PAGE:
Currently, 41 states have laws on the books that completely ban texting while driving, although sadly, Texas is not among them. Despite attempts by several lawmakers, Texas remains one of the last states in which most drivers are free under state law to engage in the deadly practice of texting while behind the wheel.
A judge in Morris, New Jersey recently decided a novel legal issue: can a person who sends a text message to a person who is driving be held liable if that person injures others or crashes while receiving the message.
The issue was raised in a lawsuit because of an accident involving nineteen-year-old Wharton resident, Kyle Best. In 2009, while he was driving down the highway, Best looked down at his cellphone to read a text message. With his eyes not focused on the road, his vehicle crossed into oncoming traffic and crashed into David and Linda Kubert, who were driving a motorcycle. The results of the motorcycle wreck were catastrophic-one of David’s legs was torn off and one of Linda’s legs had to be amputated.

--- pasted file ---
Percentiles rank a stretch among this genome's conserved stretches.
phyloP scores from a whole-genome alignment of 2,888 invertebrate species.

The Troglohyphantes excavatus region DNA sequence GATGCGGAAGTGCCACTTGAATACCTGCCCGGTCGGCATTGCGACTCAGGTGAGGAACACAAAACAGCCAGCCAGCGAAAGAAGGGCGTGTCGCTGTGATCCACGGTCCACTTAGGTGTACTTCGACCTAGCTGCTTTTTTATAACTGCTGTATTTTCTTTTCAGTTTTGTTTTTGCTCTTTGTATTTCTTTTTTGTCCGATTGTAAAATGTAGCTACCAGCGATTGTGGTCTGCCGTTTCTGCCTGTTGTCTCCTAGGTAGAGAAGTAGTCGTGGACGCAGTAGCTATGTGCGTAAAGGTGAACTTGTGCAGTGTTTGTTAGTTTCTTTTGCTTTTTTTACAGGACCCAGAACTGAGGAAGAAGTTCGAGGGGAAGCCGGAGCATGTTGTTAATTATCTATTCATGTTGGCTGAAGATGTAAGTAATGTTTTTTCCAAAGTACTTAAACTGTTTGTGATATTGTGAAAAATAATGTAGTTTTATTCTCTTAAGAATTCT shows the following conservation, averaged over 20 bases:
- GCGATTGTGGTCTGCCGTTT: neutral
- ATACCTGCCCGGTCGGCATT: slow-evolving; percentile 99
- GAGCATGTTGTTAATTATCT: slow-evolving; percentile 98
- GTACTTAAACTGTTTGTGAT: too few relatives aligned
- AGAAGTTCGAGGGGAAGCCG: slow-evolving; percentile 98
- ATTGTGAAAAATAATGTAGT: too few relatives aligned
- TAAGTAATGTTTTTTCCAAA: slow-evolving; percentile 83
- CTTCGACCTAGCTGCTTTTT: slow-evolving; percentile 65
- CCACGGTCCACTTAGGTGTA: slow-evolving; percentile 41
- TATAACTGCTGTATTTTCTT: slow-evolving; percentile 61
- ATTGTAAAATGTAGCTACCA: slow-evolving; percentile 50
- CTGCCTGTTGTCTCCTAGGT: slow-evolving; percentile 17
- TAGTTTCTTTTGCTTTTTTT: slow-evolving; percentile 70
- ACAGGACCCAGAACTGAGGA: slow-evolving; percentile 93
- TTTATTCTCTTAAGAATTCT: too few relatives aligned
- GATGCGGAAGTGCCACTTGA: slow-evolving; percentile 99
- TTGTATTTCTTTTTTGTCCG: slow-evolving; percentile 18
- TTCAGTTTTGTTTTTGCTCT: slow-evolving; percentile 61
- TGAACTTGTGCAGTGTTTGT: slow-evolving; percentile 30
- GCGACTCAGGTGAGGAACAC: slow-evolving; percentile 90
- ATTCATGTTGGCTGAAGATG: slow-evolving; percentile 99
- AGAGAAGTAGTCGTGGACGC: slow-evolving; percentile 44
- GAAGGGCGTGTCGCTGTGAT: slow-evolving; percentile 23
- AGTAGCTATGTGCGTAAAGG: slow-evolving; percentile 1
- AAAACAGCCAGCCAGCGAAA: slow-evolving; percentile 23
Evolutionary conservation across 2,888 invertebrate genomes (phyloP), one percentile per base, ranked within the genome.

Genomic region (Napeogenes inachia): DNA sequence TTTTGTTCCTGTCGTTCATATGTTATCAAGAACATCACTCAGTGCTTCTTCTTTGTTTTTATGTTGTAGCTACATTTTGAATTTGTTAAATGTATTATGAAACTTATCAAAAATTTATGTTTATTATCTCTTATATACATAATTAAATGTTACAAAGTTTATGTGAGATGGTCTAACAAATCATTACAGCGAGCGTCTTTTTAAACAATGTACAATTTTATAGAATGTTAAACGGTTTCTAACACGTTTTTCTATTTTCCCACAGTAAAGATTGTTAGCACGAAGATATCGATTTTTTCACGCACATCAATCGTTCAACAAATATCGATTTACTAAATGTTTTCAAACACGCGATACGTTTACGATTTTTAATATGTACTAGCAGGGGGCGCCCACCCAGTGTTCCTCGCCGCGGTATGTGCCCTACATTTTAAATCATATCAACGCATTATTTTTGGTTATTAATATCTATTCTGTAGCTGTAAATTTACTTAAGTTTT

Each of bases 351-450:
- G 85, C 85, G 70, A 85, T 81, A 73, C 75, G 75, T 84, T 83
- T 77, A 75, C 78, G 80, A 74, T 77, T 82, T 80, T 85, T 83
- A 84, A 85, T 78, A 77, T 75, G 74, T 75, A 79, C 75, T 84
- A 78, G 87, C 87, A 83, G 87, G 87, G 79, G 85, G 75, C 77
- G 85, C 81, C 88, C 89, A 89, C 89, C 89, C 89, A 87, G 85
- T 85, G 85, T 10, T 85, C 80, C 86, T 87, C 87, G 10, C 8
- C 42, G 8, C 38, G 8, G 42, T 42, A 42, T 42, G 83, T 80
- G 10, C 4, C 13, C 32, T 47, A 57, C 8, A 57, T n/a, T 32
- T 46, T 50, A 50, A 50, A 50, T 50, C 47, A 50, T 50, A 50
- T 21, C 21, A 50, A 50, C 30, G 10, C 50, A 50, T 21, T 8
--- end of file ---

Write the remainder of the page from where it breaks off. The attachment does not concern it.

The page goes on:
In a culture built on speed and, increasingly, electronic interconnectivity, texting while driving and unsafe cell phone use pose daily dangers on the road. That’s why 30 states have outright bans or substantial restrictions on the use of electronic devices behind the wheel. The goal is to get people to pay attention to the road, and prevent motor vehicle accidents caused by distracted driving.